Director Kathryn Bigelow and screenwriter Mark Boal said in an interview to air tonight on ABC’s Nightline that no classified documents were used in the making of Zero Dark Thirty, which details the Navy SEAL mission that killed Osama bin Laden. The pair told ABC News’ Martha Raddatz that claims they received top-secret help from the Obama administration on the details of the raid came down to partisan politics. “I certainly did a lot of homework, but I never asked for classified materials; to my knowledge, I never received any”, Boal said. “And I think as far as the controversy goes, you know, how can I put this — it was an election year. It was surreal and bizarre to have … I mean there were major players in the Republican Party characterizing the script and the movie before I had written a word, and I found that just really baffling”.

Related: ‘Zero Dark Thirty’ Debuts: Can It Overcome Controversy To Wow Oscar Voters?

Boal did tell Nightline that he spoke to people with intimate knowledge of the Navy SEAL mission, including some in the military and the CIA, but that their identities are shielded in the film. “They were proud of what they had done, but they had more or less resigned themselves to the fact that what they had done is not something they could talk about publicly,” he said. “But one of the things a movie allows people to do is talk in a way that is a little bit freer because they know that movies can change the way people look, [and] that I don’t have quite the same standards of having to reveal sources as I would if I was, let’s say, running a front-page piece in the New York Times.”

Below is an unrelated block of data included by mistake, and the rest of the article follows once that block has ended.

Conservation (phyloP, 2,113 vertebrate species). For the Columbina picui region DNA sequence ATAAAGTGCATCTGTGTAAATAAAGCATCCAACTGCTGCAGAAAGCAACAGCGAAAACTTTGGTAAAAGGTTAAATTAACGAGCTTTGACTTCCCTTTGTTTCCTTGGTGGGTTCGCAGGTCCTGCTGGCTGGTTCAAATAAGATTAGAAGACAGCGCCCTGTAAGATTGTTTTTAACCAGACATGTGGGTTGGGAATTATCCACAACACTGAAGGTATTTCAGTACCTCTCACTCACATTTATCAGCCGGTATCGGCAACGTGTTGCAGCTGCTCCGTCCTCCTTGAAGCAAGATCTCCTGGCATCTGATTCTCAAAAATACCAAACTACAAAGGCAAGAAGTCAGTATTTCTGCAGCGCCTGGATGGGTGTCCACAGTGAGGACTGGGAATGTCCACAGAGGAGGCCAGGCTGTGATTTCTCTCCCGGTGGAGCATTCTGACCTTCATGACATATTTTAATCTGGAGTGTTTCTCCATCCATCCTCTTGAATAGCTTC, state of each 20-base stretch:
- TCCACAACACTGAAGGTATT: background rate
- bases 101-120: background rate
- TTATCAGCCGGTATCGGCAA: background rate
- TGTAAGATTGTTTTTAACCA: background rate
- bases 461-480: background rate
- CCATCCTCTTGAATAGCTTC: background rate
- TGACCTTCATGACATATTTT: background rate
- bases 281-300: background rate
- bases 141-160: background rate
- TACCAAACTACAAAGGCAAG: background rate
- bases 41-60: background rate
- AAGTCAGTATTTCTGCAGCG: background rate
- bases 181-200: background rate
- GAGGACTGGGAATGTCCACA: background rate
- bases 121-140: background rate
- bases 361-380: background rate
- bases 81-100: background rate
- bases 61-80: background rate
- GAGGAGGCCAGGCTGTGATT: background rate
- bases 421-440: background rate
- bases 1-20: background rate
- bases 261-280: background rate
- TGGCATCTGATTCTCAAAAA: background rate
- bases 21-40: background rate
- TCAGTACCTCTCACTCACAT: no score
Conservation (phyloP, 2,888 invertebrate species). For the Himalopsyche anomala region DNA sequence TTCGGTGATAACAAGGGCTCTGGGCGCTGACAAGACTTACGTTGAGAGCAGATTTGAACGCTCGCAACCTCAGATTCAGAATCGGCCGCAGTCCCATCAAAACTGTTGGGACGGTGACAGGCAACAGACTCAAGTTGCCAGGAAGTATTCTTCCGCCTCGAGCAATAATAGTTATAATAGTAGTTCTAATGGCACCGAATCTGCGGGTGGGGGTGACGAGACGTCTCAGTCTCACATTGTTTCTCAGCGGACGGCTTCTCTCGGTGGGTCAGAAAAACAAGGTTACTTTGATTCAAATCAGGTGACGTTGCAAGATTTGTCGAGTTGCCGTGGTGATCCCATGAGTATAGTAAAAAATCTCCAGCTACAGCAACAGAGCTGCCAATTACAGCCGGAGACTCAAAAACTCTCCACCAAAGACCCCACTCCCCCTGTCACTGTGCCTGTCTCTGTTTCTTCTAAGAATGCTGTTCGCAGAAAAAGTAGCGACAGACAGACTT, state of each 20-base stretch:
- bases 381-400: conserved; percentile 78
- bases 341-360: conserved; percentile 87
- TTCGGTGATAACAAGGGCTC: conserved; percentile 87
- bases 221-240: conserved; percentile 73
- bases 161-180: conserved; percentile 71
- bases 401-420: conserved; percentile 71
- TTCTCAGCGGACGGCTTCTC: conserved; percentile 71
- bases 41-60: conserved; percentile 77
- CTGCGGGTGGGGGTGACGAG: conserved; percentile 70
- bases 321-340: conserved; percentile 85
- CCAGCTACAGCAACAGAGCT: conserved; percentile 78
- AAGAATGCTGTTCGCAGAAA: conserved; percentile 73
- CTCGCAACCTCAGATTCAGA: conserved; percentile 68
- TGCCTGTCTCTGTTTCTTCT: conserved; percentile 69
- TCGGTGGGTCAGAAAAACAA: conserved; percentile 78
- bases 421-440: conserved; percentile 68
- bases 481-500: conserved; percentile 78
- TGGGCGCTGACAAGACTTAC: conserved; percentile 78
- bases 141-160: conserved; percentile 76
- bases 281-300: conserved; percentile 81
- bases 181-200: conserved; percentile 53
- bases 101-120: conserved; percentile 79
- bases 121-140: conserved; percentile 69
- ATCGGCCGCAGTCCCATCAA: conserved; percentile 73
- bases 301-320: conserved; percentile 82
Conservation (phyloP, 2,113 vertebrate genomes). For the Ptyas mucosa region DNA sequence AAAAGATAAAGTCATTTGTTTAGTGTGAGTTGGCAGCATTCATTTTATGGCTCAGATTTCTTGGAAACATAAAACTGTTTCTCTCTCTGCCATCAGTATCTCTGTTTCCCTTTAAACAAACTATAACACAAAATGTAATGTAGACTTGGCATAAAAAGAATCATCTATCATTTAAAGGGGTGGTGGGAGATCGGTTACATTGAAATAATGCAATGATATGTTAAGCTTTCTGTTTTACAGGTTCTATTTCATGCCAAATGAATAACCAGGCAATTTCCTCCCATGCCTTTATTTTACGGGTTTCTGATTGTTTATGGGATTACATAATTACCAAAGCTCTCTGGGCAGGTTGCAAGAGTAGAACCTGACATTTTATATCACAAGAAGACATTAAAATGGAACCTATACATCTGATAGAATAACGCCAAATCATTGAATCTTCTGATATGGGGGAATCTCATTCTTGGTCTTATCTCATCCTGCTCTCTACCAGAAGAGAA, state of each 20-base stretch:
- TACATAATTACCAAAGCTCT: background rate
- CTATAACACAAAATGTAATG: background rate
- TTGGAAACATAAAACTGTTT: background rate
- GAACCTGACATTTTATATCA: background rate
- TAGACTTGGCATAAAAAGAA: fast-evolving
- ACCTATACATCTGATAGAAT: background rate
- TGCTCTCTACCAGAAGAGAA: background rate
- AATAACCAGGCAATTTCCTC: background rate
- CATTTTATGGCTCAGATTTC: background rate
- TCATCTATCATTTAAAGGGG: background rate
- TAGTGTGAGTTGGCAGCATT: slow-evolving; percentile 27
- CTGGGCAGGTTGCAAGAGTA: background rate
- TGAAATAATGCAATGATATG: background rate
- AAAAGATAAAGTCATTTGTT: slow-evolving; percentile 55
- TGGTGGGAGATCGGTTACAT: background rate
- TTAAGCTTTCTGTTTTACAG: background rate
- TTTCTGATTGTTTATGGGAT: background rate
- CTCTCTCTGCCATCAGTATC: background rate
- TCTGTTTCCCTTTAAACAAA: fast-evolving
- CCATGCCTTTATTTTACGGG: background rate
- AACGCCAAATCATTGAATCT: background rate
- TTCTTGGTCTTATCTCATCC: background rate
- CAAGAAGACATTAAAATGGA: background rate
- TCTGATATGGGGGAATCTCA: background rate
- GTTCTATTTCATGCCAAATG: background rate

NervisRex
2 years
"It was surreal and bizarre to have … I mean there were major players in the Republican...
Randy
2 years
The filmmakers from the beginning said they were going to try to speak with White House officials...
Now You Know
2 years
"Top level access" doesn't mean documents. Give Dowd a break here. It means "top level access" to...

Bigelow and Boal had been working on a film about the unsuccessful hunt for bin Laden but changed direction when the terrorist leader was killed on May 1, 2011. Sony Pictures picked up the movie later that month, before the script was completed. The NYT’s Maureen Dowd wrote a column in early August 2011 reporting that the film was getting “top-level access to the most classified mission in history” from the Obama White House. Soon afterward, GOP congressmen began asking for an investigation. Zero Dark Thirty’s release was pushed back until after the Presidential election; it now comes out December 19.